Getting to Thailand is easy; flights to Bangkok seem to keep getting cheaper and cheaper, and us Brits are lucky enough to get a free thirty day visa on arrival (correct November 2016).
And initially we planned on staying for a month in Thailand. Until we arrived. And quickly fell in love. Soon, thirty days had passed and we were still in the south of the country; still planning on visiting Chiang Mai, Pai and Chiang Rai. Oops. So we needed to extend our visa.
UK travel advice for Thailand.
After a quick internet search, we found out there were a couple of ways of doing this. First, make a border run - go to the closest border, cross, get a new visa stamp, come back. You'll need to pay for transport, which can be costly unless you get a group of people together. Alternatively, visit an immigration office and pay to extend your visa. We chose the latter, as we were in Krabi at the time where there is an immigration office. One of the things I found out first hand whilst travelling is that a lot of online information is either outdated, conflicting or just plain confusing. So I thought this would be a good space for me to share how we did it, in the hope at least one person finds it useful.
1. We started on Railay, meaning we needed to start by getting a boat back to Ao Nang. We walked to west beach and paid for a longtail taxi boat at the stand near the entrance to the walking street. It cost 100 baht (£2 in March 2016) each and we had to wait a few minutes for the boat to fill up with six others - as we were going across in the morning this wasn't much of a problem as there were others waiting to cross too. We did have to wait longer on another occasion.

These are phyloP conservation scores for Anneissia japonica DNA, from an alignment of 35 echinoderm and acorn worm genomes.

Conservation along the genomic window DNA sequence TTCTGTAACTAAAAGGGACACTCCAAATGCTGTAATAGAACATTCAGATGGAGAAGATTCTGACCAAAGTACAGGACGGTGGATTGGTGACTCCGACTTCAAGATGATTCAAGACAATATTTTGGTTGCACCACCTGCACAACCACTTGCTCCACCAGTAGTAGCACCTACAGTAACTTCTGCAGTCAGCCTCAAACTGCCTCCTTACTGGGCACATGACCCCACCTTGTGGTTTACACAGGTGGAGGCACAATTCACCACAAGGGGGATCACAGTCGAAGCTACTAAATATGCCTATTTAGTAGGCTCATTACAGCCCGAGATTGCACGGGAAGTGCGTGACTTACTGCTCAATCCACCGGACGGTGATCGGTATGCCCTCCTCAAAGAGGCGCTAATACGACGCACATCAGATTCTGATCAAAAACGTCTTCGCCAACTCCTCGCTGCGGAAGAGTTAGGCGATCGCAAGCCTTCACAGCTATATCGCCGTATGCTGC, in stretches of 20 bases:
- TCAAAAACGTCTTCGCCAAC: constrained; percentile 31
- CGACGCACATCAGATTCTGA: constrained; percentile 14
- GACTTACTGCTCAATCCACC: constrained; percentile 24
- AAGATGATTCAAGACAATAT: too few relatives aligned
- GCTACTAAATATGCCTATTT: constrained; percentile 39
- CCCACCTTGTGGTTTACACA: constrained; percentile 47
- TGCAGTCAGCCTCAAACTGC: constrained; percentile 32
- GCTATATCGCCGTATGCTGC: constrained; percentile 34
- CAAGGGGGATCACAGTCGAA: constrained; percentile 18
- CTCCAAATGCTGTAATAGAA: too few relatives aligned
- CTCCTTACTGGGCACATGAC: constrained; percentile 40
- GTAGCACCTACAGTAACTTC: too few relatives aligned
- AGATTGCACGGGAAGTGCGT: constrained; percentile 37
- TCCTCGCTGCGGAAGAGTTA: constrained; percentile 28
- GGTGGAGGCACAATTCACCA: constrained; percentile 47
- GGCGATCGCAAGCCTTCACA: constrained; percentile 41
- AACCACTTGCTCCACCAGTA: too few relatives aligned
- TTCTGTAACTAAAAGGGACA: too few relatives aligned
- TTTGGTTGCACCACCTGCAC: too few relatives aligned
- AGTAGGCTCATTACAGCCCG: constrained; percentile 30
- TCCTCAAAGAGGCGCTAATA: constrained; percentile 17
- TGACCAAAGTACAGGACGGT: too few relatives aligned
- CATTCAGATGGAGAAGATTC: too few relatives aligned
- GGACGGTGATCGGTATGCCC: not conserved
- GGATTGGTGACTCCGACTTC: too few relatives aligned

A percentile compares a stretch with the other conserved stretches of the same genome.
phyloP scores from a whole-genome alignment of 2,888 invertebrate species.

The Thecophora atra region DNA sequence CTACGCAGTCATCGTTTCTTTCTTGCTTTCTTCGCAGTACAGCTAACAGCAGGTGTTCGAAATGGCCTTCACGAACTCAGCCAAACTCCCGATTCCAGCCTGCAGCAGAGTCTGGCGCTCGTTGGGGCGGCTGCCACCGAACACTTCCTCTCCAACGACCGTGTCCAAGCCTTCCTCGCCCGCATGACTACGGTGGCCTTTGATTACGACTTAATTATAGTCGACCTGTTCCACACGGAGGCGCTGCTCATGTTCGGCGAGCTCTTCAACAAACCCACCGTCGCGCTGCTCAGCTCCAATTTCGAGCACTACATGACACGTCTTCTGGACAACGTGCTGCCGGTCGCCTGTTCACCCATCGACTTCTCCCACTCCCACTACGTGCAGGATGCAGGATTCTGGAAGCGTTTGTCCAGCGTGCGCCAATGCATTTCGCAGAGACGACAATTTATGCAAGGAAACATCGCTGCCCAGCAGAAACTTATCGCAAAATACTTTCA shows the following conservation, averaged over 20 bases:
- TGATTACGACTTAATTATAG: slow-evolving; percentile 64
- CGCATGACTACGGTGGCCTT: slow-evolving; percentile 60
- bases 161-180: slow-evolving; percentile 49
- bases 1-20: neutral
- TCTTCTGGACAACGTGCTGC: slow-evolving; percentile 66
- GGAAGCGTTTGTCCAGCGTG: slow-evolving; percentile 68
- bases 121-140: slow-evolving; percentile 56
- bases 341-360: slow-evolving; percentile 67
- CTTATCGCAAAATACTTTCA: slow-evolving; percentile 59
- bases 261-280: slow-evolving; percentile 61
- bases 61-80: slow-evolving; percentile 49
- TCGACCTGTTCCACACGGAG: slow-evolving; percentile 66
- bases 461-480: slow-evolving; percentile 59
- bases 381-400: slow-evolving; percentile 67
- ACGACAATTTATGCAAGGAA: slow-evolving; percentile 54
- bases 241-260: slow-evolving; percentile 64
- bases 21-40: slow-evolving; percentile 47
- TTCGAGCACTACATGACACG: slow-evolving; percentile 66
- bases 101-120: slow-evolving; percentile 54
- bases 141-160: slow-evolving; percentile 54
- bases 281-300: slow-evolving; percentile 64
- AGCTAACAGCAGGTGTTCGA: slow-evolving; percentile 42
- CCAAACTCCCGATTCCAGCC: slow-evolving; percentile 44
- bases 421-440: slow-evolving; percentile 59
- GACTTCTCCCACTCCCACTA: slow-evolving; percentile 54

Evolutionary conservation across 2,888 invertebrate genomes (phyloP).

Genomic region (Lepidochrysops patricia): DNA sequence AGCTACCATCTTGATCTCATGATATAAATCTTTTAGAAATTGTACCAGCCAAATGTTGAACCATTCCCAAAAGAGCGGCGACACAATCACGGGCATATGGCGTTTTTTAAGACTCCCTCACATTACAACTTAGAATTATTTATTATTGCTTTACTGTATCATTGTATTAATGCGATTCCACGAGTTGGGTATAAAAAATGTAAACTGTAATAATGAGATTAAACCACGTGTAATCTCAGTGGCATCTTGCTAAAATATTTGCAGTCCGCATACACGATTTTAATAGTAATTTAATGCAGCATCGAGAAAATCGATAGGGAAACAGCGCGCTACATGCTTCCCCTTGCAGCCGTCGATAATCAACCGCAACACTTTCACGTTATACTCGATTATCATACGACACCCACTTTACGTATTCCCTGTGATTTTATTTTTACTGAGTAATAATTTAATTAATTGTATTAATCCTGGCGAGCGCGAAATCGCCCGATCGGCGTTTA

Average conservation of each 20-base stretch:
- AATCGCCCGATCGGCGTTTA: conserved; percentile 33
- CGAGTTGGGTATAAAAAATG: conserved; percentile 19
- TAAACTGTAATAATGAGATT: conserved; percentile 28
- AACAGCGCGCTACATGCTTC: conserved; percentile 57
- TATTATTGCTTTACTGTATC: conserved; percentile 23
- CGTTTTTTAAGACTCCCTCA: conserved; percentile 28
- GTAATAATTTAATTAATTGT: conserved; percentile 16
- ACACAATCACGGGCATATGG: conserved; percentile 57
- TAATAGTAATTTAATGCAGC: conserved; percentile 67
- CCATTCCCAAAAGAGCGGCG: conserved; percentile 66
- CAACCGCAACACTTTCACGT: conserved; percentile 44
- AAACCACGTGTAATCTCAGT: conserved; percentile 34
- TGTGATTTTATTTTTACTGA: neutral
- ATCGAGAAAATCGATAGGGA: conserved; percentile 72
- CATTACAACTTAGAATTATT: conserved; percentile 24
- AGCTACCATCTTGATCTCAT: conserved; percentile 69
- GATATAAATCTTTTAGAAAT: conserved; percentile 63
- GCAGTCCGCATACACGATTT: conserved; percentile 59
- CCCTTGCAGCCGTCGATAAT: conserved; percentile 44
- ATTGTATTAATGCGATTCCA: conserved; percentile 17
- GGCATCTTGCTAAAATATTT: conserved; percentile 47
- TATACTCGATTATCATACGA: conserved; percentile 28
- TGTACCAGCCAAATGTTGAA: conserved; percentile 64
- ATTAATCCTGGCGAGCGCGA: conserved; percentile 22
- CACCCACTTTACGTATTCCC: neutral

2. Once in Ao Nang, we walked up to the main road and to a bus stop, where we got a local bus to Krabi town, costing 50 baht (£1) each. This was a bus with an actual route, rather than a songtheaw. There should be information at the bus stops saying where they go, but if unsure ask the driver - most people had fairly good English. The driver dropped us at the stop closest stop to the immigration office and kindly called us a taxi to take us the final stretch. This turned out to be a motorbike taxi (these are common in parts of Thailand), cue hilarious three people on bike scenario.
3. The taxi guy took us to the immigration office, waited there for us and took us back to the bus stop for 200 baht (£4). He did offer to take us all the way back to Ao Nang but the thought of the whole journey squeezed on a bike.... no.
4. When in the immigration office it's pretty simple. Take a ticket (like Argos) and wait until your number is called. Then, complete the appropriate forms - bring a passport photograph with you or you get charged a small fee for another - and they should stamp your passport for you! It cost 1900 baht (around £43 in March 2016) for an extra thirty days. They shut for lunch between and 12 and 1pm.
5. Back on bike, back on bus, back on boat, back to pool. Success!